We work with our partners, such as the Union of Jewish Students (UJS) and the Community Security Trust (CST), to respond to all forms of defamation or inflammatory discourse aimed at the Jewish community, whether manifested on campus, in the media, public institutions, politics or anywhere else in wider society.
Safeguarding Jewish Life
The freedoms enjoyed by the Jewish community today can be seen in the number of communal institutions, schools, places of worship and facilities available to young and old.
Many operate as charities, and the Board monitors and responds to policy and legislative changes to ensure that there is a political and legal framework that is conducive to their ability to provide services freely and efficiently to our community.
The Board ensures that mainstream medical practice is not in conflict with Jewish ethics in such areas as organ donation, or screening for genetic diseases. The Board has recently established Milah UK to help protect the practice of circumcision in accordance with Jewish law and custom.
The Board plays a central role in the on-going co-ordinated community campaign, Shechita UK.
Jewish Rights in the Workplace
As well as assisting our communal institutions and defending Jewish practices, we also help individuals facing problems at work or their places of study due to their religious observance.
When issues arise, we advise people of their rights and take appropriate steps to represent their views to employers, schools and colleges, exam boards and professional organisations, such as when, for example, work or exams coincide with the Sabbath or other Jewish Holy Days.
Championing Jewish schools
Whilst the Board does not run any schools itself, it works closely with all Jewish schools, with Jewish communal organisations such as the Partnership for Jewish Schools and with colleagues from other faith communities (such as the Church of England Board of Education and the Catholic Education Service) to ensure that the needs of schools of a religious character are met and maintained in legislation.
Pikuach – the Jewish OFSTED
Over 20 years ago, the Board pioneered the Pikuach inspection service – the statutory equivalent of OFSTED for Jewish religious education, to inspect and monitor our schools to ensure that the highest possible standards are maintained.
Ensuring the accuracy of educational materials
It is in our interest that teaching materials used in schools to educate about Judaism and Israel are interesting, accurate and appropriate.
We work closely with educational publishers to review materials before they go to print in order to check for errors or misrepresentations.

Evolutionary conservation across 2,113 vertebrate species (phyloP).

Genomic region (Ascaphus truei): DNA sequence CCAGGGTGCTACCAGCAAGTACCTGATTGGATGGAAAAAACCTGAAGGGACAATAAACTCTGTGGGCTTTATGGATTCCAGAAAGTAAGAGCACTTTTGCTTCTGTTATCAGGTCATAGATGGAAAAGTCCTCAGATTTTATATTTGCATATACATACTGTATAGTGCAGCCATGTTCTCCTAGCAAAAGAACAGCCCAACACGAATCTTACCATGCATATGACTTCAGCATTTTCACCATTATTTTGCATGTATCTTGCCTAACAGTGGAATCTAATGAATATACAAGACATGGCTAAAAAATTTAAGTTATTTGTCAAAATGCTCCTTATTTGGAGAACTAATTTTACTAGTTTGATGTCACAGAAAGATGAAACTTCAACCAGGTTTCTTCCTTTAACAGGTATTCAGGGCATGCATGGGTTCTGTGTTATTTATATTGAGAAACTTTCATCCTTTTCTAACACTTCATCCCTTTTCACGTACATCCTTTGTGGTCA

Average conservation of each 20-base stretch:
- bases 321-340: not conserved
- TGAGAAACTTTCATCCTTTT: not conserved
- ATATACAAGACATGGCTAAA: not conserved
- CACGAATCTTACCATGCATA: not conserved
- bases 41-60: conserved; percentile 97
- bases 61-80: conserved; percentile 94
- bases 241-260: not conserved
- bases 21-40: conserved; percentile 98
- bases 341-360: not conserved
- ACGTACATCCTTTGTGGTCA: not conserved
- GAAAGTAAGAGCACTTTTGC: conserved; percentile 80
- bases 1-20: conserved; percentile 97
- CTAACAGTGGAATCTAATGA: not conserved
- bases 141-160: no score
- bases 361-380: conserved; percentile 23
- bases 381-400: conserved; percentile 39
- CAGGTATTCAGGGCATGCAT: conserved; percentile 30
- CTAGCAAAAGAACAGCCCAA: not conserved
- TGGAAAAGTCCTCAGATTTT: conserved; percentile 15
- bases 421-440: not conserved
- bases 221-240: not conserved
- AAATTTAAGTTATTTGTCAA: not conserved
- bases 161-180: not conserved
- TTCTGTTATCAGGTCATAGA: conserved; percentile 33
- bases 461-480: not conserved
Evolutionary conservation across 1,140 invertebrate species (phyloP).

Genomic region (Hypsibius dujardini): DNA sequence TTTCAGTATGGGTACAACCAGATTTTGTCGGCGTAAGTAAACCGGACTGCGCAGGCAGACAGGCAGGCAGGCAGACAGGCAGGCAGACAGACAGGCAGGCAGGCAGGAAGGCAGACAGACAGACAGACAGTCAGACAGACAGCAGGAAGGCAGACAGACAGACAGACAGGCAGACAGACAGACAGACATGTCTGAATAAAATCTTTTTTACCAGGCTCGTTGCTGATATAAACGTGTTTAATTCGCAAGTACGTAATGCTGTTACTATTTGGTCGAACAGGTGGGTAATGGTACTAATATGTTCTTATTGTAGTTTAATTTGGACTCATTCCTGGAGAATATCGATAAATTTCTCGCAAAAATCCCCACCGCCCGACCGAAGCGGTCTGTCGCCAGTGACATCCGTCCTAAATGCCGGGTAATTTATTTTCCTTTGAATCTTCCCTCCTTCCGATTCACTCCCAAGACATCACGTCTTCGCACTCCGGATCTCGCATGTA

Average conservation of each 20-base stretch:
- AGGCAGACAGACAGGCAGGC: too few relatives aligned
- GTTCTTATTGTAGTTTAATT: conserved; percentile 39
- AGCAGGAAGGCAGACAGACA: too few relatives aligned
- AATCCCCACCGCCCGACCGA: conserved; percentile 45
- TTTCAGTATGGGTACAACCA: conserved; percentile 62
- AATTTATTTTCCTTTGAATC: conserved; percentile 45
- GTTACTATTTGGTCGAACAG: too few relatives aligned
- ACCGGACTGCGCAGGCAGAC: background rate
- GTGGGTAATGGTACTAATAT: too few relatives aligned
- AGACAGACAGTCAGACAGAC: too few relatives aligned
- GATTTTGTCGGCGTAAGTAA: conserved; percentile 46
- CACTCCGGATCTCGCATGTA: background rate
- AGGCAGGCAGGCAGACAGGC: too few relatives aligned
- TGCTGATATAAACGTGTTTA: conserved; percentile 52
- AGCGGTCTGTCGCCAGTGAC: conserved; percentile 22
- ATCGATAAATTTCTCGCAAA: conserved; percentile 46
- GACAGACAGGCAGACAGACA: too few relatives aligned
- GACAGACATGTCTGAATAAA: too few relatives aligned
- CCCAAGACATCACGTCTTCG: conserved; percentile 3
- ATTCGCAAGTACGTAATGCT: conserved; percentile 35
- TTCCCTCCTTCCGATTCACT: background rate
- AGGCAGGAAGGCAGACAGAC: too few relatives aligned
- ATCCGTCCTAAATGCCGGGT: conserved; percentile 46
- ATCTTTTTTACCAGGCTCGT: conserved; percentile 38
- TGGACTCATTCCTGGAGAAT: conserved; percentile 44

The Board of Deputies plays a key role in helping the wider community to gain a better understanding of Jews and Judaism. We do this in a number of ways including through direct outreach to non-Jewish children and adults and interfaith relations with other faith organisations
Jewish Living Exhibition
The Jewish Living Experience Exhibition – which teaches the basics of festivals, Shabbat, Kashrut and Bar/Bat Mitzvah – is seen by thousands of people every year in schools, colleges, public buildings and synagogues.
It comprises a dozen stands with simple information and role-playing items, including a mocked up Shabbat table, dressing up items, examples of kosher foods and engaging puzzles. The exhibition travels around Britain, from Cornwall to Carlisle, and is designed to give a positive impression of Judaism.
Jewish Living Tours
Jewish Living Tours give thousands of pupils a year a fun way of learning about Judaism. For example, in the past year over 200 pupils from Crofton School near Fareham in Hampshire had a two day visit to a synagogue, a high street in a Jewish area, a military museum and heard two particularly excellent Holocaust survivors.
Jewish Connection exists to establish viable and productive links between outlying Jewish communities within the UK, providing a means of representation for the 50,000 Jews who live outside of the main centres of Judaism.
Women in leadership
Women in Jewish Leadership (WJL), is a project of the Board of Deputies of British Jews.
WJL was set up to implement the recommendations of 2012’s report of the Jewish Leadership Council’s Commission on Women in Jewish Leadership, Inspiring Women Leaders: Advancing Gender Equality in Jewish Communal Life.